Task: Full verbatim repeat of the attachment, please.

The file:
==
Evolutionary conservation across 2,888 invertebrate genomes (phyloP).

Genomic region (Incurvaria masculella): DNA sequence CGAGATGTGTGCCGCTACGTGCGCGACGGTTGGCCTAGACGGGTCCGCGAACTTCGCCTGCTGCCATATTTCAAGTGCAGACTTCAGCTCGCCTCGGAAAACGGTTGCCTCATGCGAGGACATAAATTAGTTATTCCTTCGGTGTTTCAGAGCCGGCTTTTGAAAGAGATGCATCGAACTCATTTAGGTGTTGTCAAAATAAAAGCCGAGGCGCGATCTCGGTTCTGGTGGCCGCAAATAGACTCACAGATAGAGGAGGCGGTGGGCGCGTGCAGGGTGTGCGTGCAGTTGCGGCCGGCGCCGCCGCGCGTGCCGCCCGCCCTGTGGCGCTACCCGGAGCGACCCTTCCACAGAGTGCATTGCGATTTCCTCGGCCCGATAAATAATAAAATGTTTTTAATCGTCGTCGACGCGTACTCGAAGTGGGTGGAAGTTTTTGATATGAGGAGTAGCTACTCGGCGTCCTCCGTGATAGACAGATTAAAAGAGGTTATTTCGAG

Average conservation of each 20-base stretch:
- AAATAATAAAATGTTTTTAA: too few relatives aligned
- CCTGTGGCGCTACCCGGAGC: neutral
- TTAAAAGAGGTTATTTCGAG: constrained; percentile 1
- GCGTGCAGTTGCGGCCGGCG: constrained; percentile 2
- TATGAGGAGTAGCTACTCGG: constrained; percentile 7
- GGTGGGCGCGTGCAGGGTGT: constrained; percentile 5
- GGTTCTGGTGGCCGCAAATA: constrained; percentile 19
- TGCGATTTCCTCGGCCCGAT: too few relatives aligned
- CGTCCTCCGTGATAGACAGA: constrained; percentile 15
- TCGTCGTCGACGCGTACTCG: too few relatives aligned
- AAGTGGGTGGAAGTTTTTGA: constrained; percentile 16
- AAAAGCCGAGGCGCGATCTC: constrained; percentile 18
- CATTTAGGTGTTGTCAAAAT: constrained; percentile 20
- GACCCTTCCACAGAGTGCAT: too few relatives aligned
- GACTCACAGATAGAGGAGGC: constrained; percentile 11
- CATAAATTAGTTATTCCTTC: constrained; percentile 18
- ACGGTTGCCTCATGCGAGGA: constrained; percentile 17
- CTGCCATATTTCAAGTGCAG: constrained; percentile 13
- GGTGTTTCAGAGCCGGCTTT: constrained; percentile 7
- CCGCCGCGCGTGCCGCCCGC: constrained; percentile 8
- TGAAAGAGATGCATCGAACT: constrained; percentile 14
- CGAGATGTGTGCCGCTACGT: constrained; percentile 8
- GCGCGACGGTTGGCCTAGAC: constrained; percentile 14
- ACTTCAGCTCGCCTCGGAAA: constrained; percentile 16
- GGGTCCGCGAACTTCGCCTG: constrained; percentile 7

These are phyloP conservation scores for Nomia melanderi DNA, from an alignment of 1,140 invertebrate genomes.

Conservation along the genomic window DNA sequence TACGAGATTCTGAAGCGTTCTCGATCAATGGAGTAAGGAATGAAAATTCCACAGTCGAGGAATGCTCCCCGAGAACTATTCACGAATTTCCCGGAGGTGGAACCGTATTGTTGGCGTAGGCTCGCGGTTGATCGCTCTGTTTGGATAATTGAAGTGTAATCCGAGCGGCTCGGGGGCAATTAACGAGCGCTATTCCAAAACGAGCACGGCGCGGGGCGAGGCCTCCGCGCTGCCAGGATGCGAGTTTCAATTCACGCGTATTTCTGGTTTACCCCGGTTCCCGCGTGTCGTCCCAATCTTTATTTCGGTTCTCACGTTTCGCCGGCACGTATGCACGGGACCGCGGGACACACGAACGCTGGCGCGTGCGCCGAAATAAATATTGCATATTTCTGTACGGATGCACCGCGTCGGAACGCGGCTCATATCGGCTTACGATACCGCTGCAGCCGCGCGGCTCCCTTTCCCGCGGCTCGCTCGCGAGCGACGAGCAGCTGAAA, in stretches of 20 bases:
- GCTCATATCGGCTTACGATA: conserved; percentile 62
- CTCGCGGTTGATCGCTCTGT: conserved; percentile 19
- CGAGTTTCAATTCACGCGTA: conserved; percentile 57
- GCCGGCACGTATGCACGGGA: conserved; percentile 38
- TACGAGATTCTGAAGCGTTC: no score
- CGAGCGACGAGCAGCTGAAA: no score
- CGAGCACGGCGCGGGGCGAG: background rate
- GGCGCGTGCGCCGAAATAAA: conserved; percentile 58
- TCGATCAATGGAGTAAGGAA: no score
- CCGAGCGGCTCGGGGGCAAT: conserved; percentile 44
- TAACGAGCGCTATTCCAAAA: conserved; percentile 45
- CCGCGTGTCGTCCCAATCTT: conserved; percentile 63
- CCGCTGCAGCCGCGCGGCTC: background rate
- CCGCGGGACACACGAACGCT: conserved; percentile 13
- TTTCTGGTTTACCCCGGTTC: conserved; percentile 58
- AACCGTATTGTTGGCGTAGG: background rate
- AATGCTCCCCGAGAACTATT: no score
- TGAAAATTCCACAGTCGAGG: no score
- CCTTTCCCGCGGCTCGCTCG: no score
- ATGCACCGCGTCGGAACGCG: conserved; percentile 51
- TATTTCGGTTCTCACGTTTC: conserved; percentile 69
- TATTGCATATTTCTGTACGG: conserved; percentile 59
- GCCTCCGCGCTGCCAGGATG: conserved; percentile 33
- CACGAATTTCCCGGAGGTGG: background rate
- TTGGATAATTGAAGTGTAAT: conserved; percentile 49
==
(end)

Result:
Evolutionary conservation across 2,888 invertebrate genomes (phyloP).

Genomic region (Incurvaria masculella): DNA sequence CGAGATGTGTGCCGCTACGTGCGCGACGGTTGGCCTAGACGGGTCCGCGAACTTCGCCTGCTGCCATATTTCAAGTGCAGACTTCAGCTCGCCTCGGAAAACGGTTGCCTCATGCGAGGACATAAATTAGTTATTCCTTCGGTGTTTCAGAGCCGGCTTTTGAAAGAGATGCATCGAACTCATTTAGGTGTTGTCAAAATAAAAGCCGAGGCGCGATCTCGGTTCTGGTGGCCGCAAATAGACTCACAGATAGAGGAGGCGGTGGGCGCGTGCAGGGTGTGCGTGCAGTTGCGGCCGGCGCCGCCGCGCGTGCCGCCCGCCCTGTGGCGCTACCCGGAGCGACCCTTCCACAGAGTGCATTGCGATTTCCTCGGCCCGATAAATAATAAAATGTTTTTAATCGTCGTCGACGCGTACTCGAAGTGGGTGGAAGTTTTTGATATGAGGAGTAGCTACTCGGCGTCCTCCGTGATAGACAGATTAAAAGAGGTTATTTCGAG

Average conservation of each 20-base stretch:
- AAATAATAAAATGTTTTTAA: too few relatives aligned
- CCTGTGGCGCTACCCGGAGC: neutral
- TTAAAAGAGGTTATTTCGAG: constrained; percentile 1
- GCGTGCAGTTGCGGCCGGCG: constrained; percentile 2
- TATGAGGAGTAGCTACTCGG: constrained; percentile 7
- GGTGGGCGCGTGCAGGGTGT: constrained; percentile 5
- GGTTCTGGTGGCCGCAAATA: constrained; percentile 19
- TGCGATTTCCTCGGCCCGAT: too few relatives aligned
- CGTCCTCCGTGATAGACAGA: constrained; percentile 15
- TCGTCGTCGACGCGTACTCG: too few relatives aligned
- AAGTGGGTGGAAGTTTTTGA: constrained; percentile 16
- AAAAGCCGAGGCGCGATCTC: constrained; percentile 18
- CATTTAGGTGTTGTCAAAAT: constrained; percentile 20
- GACCCTTCCACAGAGTGCAT: too few relatives aligned
- GACTCACAGATAGAGGAGGC: constrained; percentile 11
- CATAAATTAGTTATTCCTTC: constrained; percentile 18
- ACGGTTGCCTCATGCGAGGA: constrained; percentile 17
- CTGCCATATTTCAAGTGCAG: constrained; percentile 13
- GGTGTTTCAGAGCCGGCTTT: constrained; percentile 7
- CCGCCGCGCGTGCCGCCCGC: constrained; percentile 8
- TGAAAGAGATGCATCGAACT: constrained; percentile 14
- CGAGATGTGTGCCGCTACGT: constrained; percentile 8
- GCGCGACGGTTGGCCTAGAC: constrained; percentile 14
- ACTTCAGCTCGCCTCGGAAA: constrained; percentile 16
- GGGTCCGCGAACTTCGCCTG: constrained; percentile 7

These are phyloP conservation scores for Nomia melanderi DNA, from an alignment of 1,140 invertebrate genomes.

Conservation along the genomic window DNA sequence TACGAGATTCTGAAGCGTTCTCGATCAATGGAGTAAGGAATGAAAATTCCACAGTCGAGGAATGCTCCCCGAGAACTATTCACGAATTTCCCGGAGGTGGAACCGTATTGTTGGCGTAGGCTCGCGGTTGATCGCTCTGTTTGGATAATTGAAGTGTAATCCGAGCGGCTCGGGGGCAATTAACGAGCGCTATTCCAAAACGAGCACGGCGCGGGGCGAGGCCTCCGCGCTGCCAGGATGCGAGTTTCAATTCACGCGTATTTCTGGTTTACCCCGGTTCCCGCGTGTCGTCCCAATCTTTATTTCGGTTCTCACGTTTCGCCGGCACGTATGCACGGGACCGCGGGACACACGAACGCTGGCGCGTGCGCCGAAATAAATATTGCATATTTCTGTACGGATGCACCGCGTCGGAACGCGGCTCATATCGGCTTACGATACCGCTGCAGCCGCGCGGCTCCCTTTCCCGCGGCTCGCTCGCGAGCGACGAGCAGCTGAAA, in stretches of 20 bases:
- GCTCATATCGGCTTACGATA: conserved; percentile 62
- CTCGCGGTTGATCGCTCTGT: conserved; percentile 19
- CGAGTTTCAATTCACGCGTA: conserved; percentile 57
- GCCGGCACGTATGCACGGGA: conserved; percentile 38
- TACGAGATTCTGAAGCGTTC: no score
- CGAGCGACGAGCAGCTGAAA: no score
- CGAGCACGGCGCGGGGCGAG: background rate
- GGCGCGTGCGCCGAAATAAA: conserved; percentile 58
- TCGATCAATGGAGTAAGGAA: no score
- CCGAGCGGCTCGGGGGCAAT: conserved; percentile 44
- TAACGAGCGCTATTCCAAAA: conserved; percentile 45
- CCGCGTGTCGTCCCAATCTT: conserved; percentile 63
- CCGCTGCAGCCGCGCGGCTC: background rate
- CCGCGGGACACACGAACGCT: conserved; percentile 13
- TTTCTGGTTTACCCCGGTTC: conserved; percentile 58
- AACCGTATTGTTGGCGTAGG: background rate
- AATGCTCCCCGAGAACTATT: no score
- TGAAAATTCCACAGTCGAGG: no score
- CCTTTCCCGCGGCTCGCTCG: no score
- ATGCACCGCGTCGGAACGCG: conserved; percentile 51
- TATTTCGGTTCTCACGTTTC: conserved; percentile 69
- TATTGCATATTTCTGTACGG: conserved; percentile 59
- GCCTCCGCGCTGCCAGGATG: conserved; percentile 33
- CACGAATTTCCCGGAGGTGG: background rate
- TTGGATAATTGAAGTGTAAT: conserved; percentile 49